a Top: V. dahliae strains JR2 and VdLs17 are highly similar as 97.84% and 98.30% of their respective genomes are syntenic. Bottom: Most of the TAD boundaries overlap between JR2 and VdLs17. P value after one-way Fisher’s exact test. b Syntenic block between JR2 chromosome 4 and VdLs17 chromosome 5 shows conserved distribution of TADs and boundaries. Heatmaps represent contact matrixes of JR2 (top) and VdLs17 (bottom) with TADs (black triangles). Genes and transposable elements (TEs) are displayed above and below. c Boundaries are not enriched for genomic variation in a set of 42 V. dahliae strains. Nucleotide diversity, single nucleotide variants (SNVs), presence/absence variation (PAVs). TADs n = 277, 76 for core genome and AGRs, respectively. Boundaries n = 308, 39 for core genome and AGRs, respectively. P values based on a one-way Wilcoxon rank-sum test. Center dot depict the median; line ranges depict the upper and lower 1.5× interquartile range. d Cumulative frequency plot of structural variant (SV) breakpoints over distance from boundaries in the core genome (dashed line) and in AGRs (solid line), overlaps with boundaries (distance = 0) are included. SVs are separated in deletions (DEL, orange), duplications (DUP, yellow), inversions (INV, green) and translocations (TRA, blue)23. e TAD boundaries in AGRs and in the core genome contain more and fewer SVs than expected by chance, respectively. SVs in boundaries in the core genome (open circles) and in AGRs (open triangles) are indicated, as well as in boundaries in syntenic (solid circles) and non-syntenic (solid triangles) genomic regions and in polymorphic TEs (gray circles). f Synteny breaks associated with transposable elements affect TAD organization. Heatmaps represent contact matrixes of JR2 (top) and VdLs17 (bottom) with TADs (black triangles), and TADs, genes and TEs are displayed in-between. Syntenic regions are indicated as gray blocks. A VdLTRE1 insertion in strain JR2 is indicated in yellow. Source data are provided as a Source Data file 3.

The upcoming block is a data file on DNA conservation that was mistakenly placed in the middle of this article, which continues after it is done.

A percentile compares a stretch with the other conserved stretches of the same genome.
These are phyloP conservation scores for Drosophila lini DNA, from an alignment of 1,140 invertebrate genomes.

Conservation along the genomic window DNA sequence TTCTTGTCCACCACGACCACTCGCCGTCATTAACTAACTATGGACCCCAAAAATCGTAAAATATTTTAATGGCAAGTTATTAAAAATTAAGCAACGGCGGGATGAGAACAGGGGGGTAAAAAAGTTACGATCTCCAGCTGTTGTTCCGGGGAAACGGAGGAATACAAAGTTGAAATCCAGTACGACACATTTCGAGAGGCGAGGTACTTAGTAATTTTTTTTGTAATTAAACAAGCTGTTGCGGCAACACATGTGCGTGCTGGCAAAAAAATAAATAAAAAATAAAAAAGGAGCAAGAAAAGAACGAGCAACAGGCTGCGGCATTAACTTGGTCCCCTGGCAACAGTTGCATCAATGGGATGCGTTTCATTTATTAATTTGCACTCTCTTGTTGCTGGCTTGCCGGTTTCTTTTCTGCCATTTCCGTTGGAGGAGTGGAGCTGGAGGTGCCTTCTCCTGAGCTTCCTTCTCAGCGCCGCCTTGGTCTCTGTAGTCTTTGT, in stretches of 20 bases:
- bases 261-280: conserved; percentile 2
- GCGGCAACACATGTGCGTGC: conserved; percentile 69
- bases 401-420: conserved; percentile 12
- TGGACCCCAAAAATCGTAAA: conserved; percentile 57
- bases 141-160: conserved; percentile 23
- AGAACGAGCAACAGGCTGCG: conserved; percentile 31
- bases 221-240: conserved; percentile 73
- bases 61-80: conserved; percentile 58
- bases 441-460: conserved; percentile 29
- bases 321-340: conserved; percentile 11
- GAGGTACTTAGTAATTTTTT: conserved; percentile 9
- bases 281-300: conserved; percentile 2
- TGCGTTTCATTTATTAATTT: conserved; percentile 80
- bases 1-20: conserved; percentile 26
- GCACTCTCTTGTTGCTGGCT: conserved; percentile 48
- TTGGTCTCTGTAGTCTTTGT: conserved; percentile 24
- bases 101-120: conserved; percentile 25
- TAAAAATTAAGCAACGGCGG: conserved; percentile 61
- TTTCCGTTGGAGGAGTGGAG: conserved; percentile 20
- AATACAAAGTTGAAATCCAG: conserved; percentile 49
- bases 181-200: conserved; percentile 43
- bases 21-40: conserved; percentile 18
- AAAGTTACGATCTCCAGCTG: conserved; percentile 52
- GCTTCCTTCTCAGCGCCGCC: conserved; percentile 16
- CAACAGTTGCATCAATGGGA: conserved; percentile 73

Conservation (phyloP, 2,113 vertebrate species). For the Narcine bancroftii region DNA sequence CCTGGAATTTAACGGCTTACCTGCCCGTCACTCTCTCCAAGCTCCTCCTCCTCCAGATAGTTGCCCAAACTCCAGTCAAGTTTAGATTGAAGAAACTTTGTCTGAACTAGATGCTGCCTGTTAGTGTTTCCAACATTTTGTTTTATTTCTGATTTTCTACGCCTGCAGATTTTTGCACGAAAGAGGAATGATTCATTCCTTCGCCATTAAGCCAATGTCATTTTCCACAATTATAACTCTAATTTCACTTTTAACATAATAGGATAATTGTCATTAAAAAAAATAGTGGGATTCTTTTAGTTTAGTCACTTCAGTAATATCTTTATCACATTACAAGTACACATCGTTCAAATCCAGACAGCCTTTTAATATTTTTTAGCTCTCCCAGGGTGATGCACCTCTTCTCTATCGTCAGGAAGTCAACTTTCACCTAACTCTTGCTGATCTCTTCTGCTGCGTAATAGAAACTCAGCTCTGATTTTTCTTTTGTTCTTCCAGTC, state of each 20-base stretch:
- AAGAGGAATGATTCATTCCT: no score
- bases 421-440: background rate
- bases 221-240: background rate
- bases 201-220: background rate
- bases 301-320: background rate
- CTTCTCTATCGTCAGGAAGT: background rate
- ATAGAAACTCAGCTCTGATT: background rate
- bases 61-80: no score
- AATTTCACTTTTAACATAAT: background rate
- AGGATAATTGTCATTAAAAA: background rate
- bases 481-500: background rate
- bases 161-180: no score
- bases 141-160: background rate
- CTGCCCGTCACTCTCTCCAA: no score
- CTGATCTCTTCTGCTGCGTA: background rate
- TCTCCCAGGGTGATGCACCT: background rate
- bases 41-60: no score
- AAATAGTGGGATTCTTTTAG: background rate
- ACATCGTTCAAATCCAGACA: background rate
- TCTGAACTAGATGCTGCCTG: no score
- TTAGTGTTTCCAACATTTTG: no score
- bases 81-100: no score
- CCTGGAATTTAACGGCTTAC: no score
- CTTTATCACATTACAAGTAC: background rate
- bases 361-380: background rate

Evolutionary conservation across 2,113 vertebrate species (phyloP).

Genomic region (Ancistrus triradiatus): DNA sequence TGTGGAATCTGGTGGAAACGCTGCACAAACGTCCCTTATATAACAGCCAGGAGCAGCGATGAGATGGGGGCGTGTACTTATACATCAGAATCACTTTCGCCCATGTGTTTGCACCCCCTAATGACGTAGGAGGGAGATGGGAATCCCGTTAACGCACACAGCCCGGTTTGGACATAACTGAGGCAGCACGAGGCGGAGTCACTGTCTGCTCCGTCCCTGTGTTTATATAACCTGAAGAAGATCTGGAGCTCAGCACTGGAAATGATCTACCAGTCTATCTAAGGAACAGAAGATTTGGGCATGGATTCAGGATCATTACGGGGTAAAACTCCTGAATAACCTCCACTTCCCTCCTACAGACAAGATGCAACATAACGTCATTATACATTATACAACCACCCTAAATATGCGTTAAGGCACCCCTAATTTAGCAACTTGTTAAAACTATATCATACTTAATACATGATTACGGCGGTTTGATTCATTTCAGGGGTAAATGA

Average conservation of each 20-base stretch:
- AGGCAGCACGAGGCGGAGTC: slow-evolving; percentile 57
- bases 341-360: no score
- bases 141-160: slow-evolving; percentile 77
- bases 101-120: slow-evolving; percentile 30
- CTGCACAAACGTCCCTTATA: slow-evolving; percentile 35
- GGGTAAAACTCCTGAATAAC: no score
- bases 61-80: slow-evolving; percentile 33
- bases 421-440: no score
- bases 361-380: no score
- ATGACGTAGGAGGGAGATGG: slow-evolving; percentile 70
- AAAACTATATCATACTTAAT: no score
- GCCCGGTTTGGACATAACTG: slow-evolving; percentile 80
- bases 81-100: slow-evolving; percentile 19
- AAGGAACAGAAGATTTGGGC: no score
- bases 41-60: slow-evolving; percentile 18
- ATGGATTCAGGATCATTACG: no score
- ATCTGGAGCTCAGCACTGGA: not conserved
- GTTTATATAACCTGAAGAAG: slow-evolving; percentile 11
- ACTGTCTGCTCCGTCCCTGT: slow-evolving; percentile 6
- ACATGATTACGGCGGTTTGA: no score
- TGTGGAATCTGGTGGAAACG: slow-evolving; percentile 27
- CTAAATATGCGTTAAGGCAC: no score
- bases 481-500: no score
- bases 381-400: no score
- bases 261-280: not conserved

Genomic comparisons between V. dahliae strains have revealed extensive genomic rearrangements and structural variations (SVs)20,21,22,23. However, as TAD boundaries are conserved between V. dahliae strains JR2 and VdLs17, we hypothesized that boundaries may lack such genomic variation. We used genome sequencing data of 42 V. dahliae strains23,24 to query the occurrence of single nucleotide variants (SNVs) and presence/absence polymorphisms (PAVs) over TAD boundaries in V. dahliae strain JR2. Indeed, deletions, duplications, inversions, and translocations occur more commonly in TADs than in boundaries, indicating depletion of genomic variation from boundaries (Fig. 3c, d). One possibility is that genomic variation at boundaries negatively impacts V. dahliae (i.e., purifying selection). To assess this, we calculated the expected amount of SV breakpoints and SV coverage occurring in boundaries and found that SVs occur less frequently than expected in boundaries localized in syntenic regions (Fig. 3e). Interestingly, while we observed a depletion of SNVs and of PAVs in boundaries in the core genome (Fig. 3c, d), boundaries in AGRs showed increased PAV (Supplementary Fig. S7c) combined with lower nucleotide diversity (Supplementary Fig. S7a, b). Moreover, SVs occur more commonly over boundaries in non-syntenic regions and in AGRs, which agrees with previous observations that SVs occur frequently in non-syntenic regions (Fig. 3e)23. Collectively, these findings suggest that TAD boundaries in the core genome are strongly conserved, while boundaries in AGRs are evolutionary less stable.